Many years ago, I used to do improv comedy. I worked with a troupe that had been selected to perform at the Denver International Airport during December, as part of DIA’s plan to entertain angry and impatient passengers while they waited to catch their flight home. Performing improv comedy to a few hundred tired and angry travelers was clearly not the best plan. “Hey everyone! I know you have been waiting in this airport for six hours, you are exhausted and upset and you just want to go home. But can someone give us a location and a movie title?!”
Following my DIA-Improv experience, one thing was clear. Improv comedy is one of the toughest games in town. With no script and only the trust of their fellow improvisers to help them out on stage, an improv show can go one of two ways. It can be truly hilarious, showcasing brilliant talent and amazing skill for timing. Or it can be dreadfully painful, with a few hours of awkward silence and pitiable laughs from a bored audience (trust me. I know.)
However, when you get some truly talented comics on stage, with genuine chemistry together, and pair that with an eager crowd of comedy-loving audience members, the result can be pure comedic magic. Plus, every now and then, something extra special comes along and, with a few brilliant twists, your average improv comedy show transforms from simple improv games to something far more ingenious and definitely more entertaining. For those in the know, SCRIPTprov is that show.
Since 2009 The Dishwater Blondes have been presenting SCRIPTprov, a unique blend of scripted theatre and improv comedy, in a full night of hilarity - one that is unmatched by many other improv shows in town. The evening’s entertainment begins as four guest actors, nicknamed “The Legit Players” do cold readings of monologues, randomly selected by members of the audience. Once those readings are completed the improv comics from The Dishwater Blondes take the stage and create a long-form improv show (roughly 45 minutes) based on the four monologues that were just read. This first portion of the show is already a winner. It is clear that the Blondes know each other well, with all the necessary chemistry and trust that goes in to creating a cohesive improv comedy troupe.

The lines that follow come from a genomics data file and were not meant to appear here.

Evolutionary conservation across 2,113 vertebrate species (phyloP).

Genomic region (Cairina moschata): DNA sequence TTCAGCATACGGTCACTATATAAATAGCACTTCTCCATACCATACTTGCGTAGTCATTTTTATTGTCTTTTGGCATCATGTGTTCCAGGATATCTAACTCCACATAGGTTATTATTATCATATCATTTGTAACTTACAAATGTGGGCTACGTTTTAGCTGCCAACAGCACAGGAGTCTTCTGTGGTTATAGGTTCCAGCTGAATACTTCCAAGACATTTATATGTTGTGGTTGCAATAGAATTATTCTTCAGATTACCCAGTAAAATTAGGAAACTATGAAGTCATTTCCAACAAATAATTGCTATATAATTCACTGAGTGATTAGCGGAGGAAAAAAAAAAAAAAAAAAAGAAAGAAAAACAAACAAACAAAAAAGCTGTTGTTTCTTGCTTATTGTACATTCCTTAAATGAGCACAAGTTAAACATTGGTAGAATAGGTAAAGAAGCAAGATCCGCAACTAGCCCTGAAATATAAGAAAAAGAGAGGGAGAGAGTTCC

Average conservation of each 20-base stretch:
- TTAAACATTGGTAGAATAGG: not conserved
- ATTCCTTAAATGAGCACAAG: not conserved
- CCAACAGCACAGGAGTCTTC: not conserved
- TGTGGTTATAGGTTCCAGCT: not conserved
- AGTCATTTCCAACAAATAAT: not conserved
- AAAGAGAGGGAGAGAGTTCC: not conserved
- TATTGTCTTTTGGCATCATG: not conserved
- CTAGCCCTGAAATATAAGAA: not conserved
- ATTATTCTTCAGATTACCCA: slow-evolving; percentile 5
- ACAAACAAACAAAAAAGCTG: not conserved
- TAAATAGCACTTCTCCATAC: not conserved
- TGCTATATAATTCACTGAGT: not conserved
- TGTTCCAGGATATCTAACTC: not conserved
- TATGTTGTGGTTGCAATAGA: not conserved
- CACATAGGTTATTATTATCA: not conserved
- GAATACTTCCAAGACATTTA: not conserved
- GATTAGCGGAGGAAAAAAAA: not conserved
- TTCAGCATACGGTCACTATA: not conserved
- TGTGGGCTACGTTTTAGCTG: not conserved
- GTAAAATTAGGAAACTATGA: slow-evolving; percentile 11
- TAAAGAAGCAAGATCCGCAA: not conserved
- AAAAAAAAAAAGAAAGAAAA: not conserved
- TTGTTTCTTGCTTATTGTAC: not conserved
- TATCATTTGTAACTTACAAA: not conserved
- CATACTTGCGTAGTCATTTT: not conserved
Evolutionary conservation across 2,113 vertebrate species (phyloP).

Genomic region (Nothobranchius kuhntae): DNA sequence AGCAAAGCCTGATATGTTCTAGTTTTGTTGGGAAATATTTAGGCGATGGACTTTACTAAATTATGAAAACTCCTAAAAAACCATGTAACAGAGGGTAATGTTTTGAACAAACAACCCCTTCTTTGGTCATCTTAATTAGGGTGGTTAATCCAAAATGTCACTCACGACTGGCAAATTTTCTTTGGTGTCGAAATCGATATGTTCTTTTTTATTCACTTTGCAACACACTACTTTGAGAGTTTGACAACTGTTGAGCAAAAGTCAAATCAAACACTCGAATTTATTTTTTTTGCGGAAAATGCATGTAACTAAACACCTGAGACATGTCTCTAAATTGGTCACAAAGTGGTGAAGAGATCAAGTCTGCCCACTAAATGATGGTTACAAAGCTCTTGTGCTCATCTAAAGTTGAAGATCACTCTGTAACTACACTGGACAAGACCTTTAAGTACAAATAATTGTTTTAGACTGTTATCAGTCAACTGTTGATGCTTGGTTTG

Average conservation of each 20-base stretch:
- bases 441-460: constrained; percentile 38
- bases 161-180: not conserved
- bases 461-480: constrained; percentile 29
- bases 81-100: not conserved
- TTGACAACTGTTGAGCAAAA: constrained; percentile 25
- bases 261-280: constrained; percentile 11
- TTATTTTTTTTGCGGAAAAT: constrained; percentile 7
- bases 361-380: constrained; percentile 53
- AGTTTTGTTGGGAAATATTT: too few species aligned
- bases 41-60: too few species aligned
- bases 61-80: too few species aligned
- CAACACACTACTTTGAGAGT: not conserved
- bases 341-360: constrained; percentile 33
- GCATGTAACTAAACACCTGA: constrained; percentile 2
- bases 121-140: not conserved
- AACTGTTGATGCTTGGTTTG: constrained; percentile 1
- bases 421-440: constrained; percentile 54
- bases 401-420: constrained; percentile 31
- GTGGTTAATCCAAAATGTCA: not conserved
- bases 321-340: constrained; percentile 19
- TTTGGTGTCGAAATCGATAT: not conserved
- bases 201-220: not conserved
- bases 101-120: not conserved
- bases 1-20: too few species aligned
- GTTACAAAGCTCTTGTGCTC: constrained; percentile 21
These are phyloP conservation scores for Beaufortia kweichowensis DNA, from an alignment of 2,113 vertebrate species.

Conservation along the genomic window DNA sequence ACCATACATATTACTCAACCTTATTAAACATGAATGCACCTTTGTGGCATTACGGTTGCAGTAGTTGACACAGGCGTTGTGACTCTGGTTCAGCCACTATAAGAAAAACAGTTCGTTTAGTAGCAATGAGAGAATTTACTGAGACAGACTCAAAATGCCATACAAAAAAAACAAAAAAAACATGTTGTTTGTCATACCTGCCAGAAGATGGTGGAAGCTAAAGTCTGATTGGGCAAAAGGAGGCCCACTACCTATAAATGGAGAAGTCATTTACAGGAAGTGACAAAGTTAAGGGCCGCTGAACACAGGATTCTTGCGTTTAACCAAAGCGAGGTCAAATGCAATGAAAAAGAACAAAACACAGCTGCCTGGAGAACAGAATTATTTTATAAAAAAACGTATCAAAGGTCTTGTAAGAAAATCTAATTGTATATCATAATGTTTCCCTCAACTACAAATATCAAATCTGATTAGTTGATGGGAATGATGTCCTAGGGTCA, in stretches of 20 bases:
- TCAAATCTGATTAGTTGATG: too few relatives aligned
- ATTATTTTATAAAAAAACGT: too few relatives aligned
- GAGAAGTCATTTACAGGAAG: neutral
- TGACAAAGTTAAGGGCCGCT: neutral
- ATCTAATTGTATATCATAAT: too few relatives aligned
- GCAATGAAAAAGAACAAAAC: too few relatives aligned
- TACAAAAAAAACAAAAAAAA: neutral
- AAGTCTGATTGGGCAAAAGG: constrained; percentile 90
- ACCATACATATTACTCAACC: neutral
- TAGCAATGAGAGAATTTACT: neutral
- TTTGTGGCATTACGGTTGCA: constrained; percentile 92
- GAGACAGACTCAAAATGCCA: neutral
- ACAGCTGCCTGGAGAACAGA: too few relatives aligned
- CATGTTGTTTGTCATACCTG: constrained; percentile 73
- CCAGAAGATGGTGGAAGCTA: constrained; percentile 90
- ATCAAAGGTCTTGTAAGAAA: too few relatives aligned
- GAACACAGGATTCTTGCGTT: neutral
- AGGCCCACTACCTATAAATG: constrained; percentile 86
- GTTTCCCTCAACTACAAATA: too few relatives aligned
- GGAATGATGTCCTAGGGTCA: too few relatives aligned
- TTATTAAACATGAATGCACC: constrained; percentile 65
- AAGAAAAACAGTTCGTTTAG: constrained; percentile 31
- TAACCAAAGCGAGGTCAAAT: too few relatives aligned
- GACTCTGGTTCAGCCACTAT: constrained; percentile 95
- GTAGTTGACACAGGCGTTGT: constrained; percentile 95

In the second act, things change. The Blondes are sequestered while The Legit Players return and present a scene from a play (or musical.) Once that scene is completed, a random Blonde is chosen to take the place of one of the actors from the “legit” scene, and the scene is then repeated. Only this time, the improv comedy begins, as the Blonde has no script, no idea what play she is in and she must use her improv skills to create a funny and cohesive scene. It’s a truly original idea in blending improv comedy with live theatre, creating a fascinating mix of the two art forms. One can only imagine how terrifying it would be to be on stage, in front of an audience, with no script and no idea what was happening. But the Blondes make it look easy. And funny.
Since the show changes every time it is performed, you will never see the same show twice. Cindy Laudadio-Hill and Sarah Kirwin were the two randomly selected Blondes for the “legit” scenes on the night I attended, and both were absolutely hysterical. There was never a moment of hesitation as each brought so much quick wit and on-the-spot hilarity to every moment of the scene. Deb Persoff and Michael Nuccio kept up well as the Legit Players, and the audience was rewarded with enough laughter to have them rolling in the aisles while host John Crockett kept everything running smoothly.
SCRIPTprov is a show for anyone that loves live theatre. It’s a show for anyone that loves improv comedy. It’s a show for anyone that loves to laugh. Really, it’s a show that everyone will enjoy. Keep an eye on the SCRIPTprov website for upcoming performances and the next time you are looking for something different to do with your Friday or Saturday night, take the chance and check this out. You’ll be glad you did.